The Camel Bookmobile by Masha Hamilton. Published 2008. This is the local library book group read for June.
Fiona Sweeney a librarian from London sets off to Kenya with the idea to bring English written books to the natives of small desert settlements. Although a good idea it is not supported by all concerned, yet it is much needed and welcomed by the settlers. Although Fi’s, motives are good she not understand the kind of life these people live and it is not long before the Camel Bookmobile library runs into problems.
The idea of the Camel bookmobile challenges our own ideas about what is correct or right for one group of people may not be right for another. The people of the Mididima community struggle with differing opinions about the bookmobile and see the books and Fi as an intrusion into their way of life, putting unwanted and often unfulfilled ideas into the minds of the people. Yet, others see the bookmobile as a good thing and see as a way to allow the people to see outside their community. However, one day as Fi and the camel bookmobile arrive at the place where the settlement of Mididima should have been, they find it gone. The library books are neatly stacked under the only tree and a note is left for Fi by the only teacher of the village, who too had packed up his belongings and moved onward with the community.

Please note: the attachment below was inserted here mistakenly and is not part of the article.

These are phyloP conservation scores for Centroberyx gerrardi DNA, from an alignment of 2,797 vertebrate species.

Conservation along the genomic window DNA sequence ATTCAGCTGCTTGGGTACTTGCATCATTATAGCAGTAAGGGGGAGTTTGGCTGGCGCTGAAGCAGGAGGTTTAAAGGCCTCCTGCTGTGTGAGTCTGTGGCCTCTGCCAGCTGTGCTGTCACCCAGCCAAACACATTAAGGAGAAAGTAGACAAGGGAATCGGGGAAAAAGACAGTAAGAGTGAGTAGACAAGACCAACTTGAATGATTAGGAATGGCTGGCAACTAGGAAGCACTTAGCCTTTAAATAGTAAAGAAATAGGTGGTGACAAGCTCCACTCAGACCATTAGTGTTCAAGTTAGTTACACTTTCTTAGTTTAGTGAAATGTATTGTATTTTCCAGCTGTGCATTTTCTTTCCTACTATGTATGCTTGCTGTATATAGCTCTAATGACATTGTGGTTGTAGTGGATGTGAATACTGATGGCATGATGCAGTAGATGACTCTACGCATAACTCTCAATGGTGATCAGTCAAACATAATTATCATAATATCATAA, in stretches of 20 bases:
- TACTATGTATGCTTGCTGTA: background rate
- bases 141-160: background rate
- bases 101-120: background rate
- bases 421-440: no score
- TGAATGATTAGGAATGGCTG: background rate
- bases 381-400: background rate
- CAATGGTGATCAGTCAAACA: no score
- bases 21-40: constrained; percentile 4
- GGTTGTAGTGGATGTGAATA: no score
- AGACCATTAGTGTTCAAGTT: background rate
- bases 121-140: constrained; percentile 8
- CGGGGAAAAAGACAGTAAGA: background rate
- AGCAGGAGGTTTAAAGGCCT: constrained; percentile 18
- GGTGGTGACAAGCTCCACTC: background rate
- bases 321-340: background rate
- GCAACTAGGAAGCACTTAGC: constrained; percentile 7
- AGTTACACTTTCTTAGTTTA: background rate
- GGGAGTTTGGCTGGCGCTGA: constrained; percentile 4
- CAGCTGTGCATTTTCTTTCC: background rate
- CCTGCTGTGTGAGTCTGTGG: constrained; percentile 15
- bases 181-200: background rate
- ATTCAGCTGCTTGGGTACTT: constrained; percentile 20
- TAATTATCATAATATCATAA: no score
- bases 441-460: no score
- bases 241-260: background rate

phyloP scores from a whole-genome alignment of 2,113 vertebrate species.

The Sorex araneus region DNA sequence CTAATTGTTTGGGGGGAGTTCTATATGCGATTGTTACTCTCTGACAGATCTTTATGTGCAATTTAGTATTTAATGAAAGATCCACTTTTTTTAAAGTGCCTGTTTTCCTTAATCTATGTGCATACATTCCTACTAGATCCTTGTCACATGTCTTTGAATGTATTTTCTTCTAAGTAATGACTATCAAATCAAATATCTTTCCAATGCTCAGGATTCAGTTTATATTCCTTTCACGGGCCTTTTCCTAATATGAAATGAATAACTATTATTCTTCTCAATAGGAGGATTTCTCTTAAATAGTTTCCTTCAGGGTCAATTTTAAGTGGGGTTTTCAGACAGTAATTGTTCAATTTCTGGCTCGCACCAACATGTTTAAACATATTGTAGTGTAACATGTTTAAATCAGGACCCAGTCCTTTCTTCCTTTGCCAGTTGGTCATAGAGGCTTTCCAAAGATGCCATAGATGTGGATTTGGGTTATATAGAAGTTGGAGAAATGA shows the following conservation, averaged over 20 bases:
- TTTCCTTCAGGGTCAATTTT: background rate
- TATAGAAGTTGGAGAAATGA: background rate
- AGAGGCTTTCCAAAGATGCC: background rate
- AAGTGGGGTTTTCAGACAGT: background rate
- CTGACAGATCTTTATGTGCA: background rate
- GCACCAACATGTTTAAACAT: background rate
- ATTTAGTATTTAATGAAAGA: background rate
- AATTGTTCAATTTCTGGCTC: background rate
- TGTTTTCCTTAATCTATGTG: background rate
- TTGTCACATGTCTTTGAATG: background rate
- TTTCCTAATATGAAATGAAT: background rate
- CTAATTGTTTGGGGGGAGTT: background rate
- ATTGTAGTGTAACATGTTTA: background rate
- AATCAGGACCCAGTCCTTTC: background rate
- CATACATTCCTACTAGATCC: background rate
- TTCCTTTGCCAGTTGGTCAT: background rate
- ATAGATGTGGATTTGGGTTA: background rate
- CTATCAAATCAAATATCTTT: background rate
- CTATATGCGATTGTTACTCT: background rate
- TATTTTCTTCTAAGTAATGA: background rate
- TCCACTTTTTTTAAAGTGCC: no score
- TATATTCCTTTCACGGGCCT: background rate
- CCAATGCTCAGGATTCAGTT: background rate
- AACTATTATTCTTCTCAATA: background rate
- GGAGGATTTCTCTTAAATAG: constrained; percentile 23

The book is a reasonably quick read, however it left me with a feeling of right and wrong. Was the bookmobile an unnecessary intrusion into the simple of lives of the people of the Kenyan desert? Did these people really need to know how to read English for instance? Could they have been a better way to have brought books to these people? Books that may have been more helpful to them and their way of life.
After finding the place deserted, Fi is left with no option, but to move on to the next settlement on the library’s list. There is also a great sense of hope to the book, there is no real end, but we are left to ponder about the outcome of any further contacts the bookmobile would have in the future.